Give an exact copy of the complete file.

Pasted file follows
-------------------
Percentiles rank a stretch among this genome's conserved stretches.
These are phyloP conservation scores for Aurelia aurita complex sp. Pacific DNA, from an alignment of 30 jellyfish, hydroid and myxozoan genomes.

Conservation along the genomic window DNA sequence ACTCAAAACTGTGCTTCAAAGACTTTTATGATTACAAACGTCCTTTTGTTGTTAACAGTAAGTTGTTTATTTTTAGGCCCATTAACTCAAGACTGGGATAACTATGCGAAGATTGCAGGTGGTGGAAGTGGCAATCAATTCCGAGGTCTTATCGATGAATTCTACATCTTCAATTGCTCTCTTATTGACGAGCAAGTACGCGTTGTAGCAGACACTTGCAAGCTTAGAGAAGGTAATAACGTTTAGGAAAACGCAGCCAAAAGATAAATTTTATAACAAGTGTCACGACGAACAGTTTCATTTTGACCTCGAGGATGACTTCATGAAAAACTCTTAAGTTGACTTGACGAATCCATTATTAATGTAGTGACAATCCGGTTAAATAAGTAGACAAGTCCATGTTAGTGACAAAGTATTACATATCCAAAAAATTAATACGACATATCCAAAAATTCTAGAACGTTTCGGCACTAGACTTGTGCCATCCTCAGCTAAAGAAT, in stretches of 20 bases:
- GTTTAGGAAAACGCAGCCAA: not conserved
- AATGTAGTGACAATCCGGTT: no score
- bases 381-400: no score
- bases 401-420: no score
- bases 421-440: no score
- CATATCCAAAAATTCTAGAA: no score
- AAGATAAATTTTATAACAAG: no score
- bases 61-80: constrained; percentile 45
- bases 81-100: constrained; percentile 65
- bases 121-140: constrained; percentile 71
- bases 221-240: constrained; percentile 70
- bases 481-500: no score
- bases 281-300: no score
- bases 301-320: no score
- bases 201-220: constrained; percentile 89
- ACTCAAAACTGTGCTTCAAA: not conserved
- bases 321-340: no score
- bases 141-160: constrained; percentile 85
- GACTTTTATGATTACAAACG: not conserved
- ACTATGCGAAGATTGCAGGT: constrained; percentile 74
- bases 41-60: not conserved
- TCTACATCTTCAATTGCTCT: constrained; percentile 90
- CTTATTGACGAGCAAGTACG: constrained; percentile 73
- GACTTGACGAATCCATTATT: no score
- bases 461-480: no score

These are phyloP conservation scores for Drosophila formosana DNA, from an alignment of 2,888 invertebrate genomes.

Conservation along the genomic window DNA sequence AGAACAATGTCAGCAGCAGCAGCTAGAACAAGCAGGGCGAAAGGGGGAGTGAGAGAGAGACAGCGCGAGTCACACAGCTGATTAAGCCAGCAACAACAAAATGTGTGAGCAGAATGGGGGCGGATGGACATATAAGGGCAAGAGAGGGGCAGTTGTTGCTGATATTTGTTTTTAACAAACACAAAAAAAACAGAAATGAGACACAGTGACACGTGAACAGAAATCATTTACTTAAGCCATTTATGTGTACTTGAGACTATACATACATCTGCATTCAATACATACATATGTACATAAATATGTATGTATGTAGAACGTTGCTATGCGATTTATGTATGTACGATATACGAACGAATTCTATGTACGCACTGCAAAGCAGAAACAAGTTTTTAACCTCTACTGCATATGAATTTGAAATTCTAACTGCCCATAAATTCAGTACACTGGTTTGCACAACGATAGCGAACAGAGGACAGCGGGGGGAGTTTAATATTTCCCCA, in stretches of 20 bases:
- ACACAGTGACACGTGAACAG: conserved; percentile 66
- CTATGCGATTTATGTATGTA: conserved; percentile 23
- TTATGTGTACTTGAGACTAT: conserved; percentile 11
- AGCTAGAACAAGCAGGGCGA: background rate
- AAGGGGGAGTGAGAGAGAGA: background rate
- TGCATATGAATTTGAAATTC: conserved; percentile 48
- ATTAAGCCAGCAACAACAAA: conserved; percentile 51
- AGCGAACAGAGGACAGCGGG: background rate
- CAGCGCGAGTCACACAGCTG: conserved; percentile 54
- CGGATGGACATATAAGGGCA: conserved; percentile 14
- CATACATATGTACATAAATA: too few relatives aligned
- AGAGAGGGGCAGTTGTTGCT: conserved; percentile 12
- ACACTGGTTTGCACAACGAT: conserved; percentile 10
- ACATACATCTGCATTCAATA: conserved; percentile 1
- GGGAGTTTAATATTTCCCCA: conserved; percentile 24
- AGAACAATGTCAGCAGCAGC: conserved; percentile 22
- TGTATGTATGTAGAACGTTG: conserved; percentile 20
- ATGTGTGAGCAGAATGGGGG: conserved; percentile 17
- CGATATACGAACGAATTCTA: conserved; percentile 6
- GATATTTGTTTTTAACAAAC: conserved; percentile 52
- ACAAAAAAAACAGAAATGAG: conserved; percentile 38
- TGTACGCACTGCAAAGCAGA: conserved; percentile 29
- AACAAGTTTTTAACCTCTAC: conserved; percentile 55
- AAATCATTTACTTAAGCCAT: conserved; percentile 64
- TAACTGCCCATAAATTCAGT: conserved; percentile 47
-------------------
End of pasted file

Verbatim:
Percentiles rank a stretch among this genome's conserved stretches.
These are phyloP conservation scores for Aurelia aurita complex sp. Pacific DNA, from an alignment of 30 jellyfish, hydroid and myxozoan genomes.

Conservation along the genomic window DNA sequence ACTCAAAACTGTGCTTCAAAGACTTTTATGATTACAAACGTCCTTTTGTTGTTAACAGTAAGTTGTTTATTTTTAGGCCCATTAACTCAAGACTGGGATAACTATGCGAAGATTGCAGGTGGTGGAAGTGGCAATCAATTCCGAGGTCTTATCGATGAATTCTACATCTTCAATTGCTCTCTTATTGACGAGCAAGTACGCGTTGTAGCAGACACTTGCAAGCTTAGAGAAGGTAATAACGTTTAGGAAAACGCAGCCAAAAGATAAATTTTATAACAAGTGTCACGACGAACAGTTTCATTTTGACCTCGAGGATGACTTCATGAAAAACTCTTAAGTTGACTTGACGAATCCATTATTAATGTAGTGACAATCCGGTTAAATAAGTAGACAAGTCCATGTTAGTGACAAAGTATTACATATCCAAAAAATTAATACGACATATCCAAAAATTCTAGAACGTTTCGGCACTAGACTTGTGCCATCCTCAGCTAAAGAAT, in stretches of 20 bases:
- GTTTAGGAAAACGCAGCCAA: not conserved
- AATGTAGTGACAATCCGGTT: no score
- bases 381-400: no score
- bases 401-420: no score
- bases 421-440: no score
- CATATCCAAAAATTCTAGAA: no score
- AAGATAAATTTTATAACAAG: no score
- bases 61-80: constrained; percentile 45
- bases 81-100: constrained; percentile 65
- bases 121-140: constrained; percentile 71
- bases 221-240: constrained; percentile 70
- bases 481-500: no score
- bases 281-300: no score
- bases 301-320: no score
- bases 201-220: constrained; percentile 89
- ACTCAAAACTGTGCTTCAAA: not conserved
- bases 321-340: no score
- bases 141-160: constrained; percentile 85
- GACTTTTATGATTACAAACG: not conserved
- ACTATGCGAAGATTGCAGGT: constrained; percentile 74
- bases 41-60: not conserved
- TCTACATCTTCAATTGCTCT: constrained; percentile 90
- CTTATTGACGAGCAAGTACG: constrained; percentile 73
- GACTTGACGAATCCATTATT: no score
- bases 461-480: no score

These are phyloP conservation scores for Drosophila formosana DNA, from an alignment of 2,888 invertebrate genomes.

Conservation along the genomic window DNA sequence AGAACAATGTCAGCAGCAGCAGCTAGAACAAGCAGGGCGAAAGGGGGAGTGAGAGAGAGACAGCGCGAGTCACACAGCTGATTAAGCCAGCAACAACAAAATGTGTGAGCAGAATGGGGGCGGATGGACATATAAGGGCAAGAGAGGGGCAGTTGTTGCTGATATTTGTTTTTAACAAACACAAAAAAAACAGAAATGAGACACAGTGACACGTGAACAGAAATCATTTACTTAAGCCATTTATGTGTACTTGAGACTATACATACATCTGCATTCAATACATACATATGTACATAAATATGTATGTATGTAGAACGTTGCTATGCGATTTATGTATGTACGATATACGAACGAATTCTATGTACGCACTGCAAAGCAGAAACAAGTTTTTAACCTCTACTGCATATGAATTTGAAATTCTAACTGCCCATAAATTCAGTACACTGGTTTGCACAACGATAGCGAACAGAGGACAGCGGGGGGAGTTTAATATTTCCCCA, in stretches of 20 bases:
- ACACAGTGACACGTGAACAG: conserved; percentile 66
- CTATGCGATTTATGTATGTA: conserved; percentile 23
- TTATGTGTACTTGAGACTAT: conserved; percentile 11
- AGCTAGAACAAGCAGGGCGA: background rate
- AAGGGGGAGTGAGAGAGAGA: background rate
- TGCATATGAATTTGAAATTC: conserved; percentile 48
- ATTAAGCCAGCAACAACAAA: conserved; percentile 51
- AGCGAACAGAGGACAGCGGG: background rate
- CAGCGCGAGTCACACAGCTG: conserved; percentile 54
- CGGATGGACATATAAGGGCA: conserved; percentile 14
- CATACATATGTACATAAATA: too few relatives aligned
- AGAGAGGGGCAGTTGTTGCT: conserved; percentile 12
- ACACTGGTTTGCACAACGAT: conserved; percentile 10
- ACATACATCTGCATTCAATA: conserved; percentile 1
- GGGAGTTTAATATTTCCCCA: conserved; percentile 24
- AGAACAATGTCAGCAGCAGC: conserved; percentile 22
- TGTATGTATGTAGAACGTTG: conserved; percentile 20
- ATGTGTGAGCAGAATGGGGG: conserved; percentile 17
- CGATATACGAACGAATTCTA: conserved; percentile 6
- GATATTTGTTTTTAACAAAC: conserved; percentile 52
- ACAAAAAAAACAGAAATGAG: conserved; percentile 38
- TGTACGCACTGCAAAGCAGA: conserved; percentile 29
- AACAAGTTTTTAACCTCTAC: conserved; percentile 55
- AAATCATTTACTTAAGCCAT: conserved; percentile 64
- TAACTGCCCATAAATTCAGT: conserved; percentile 47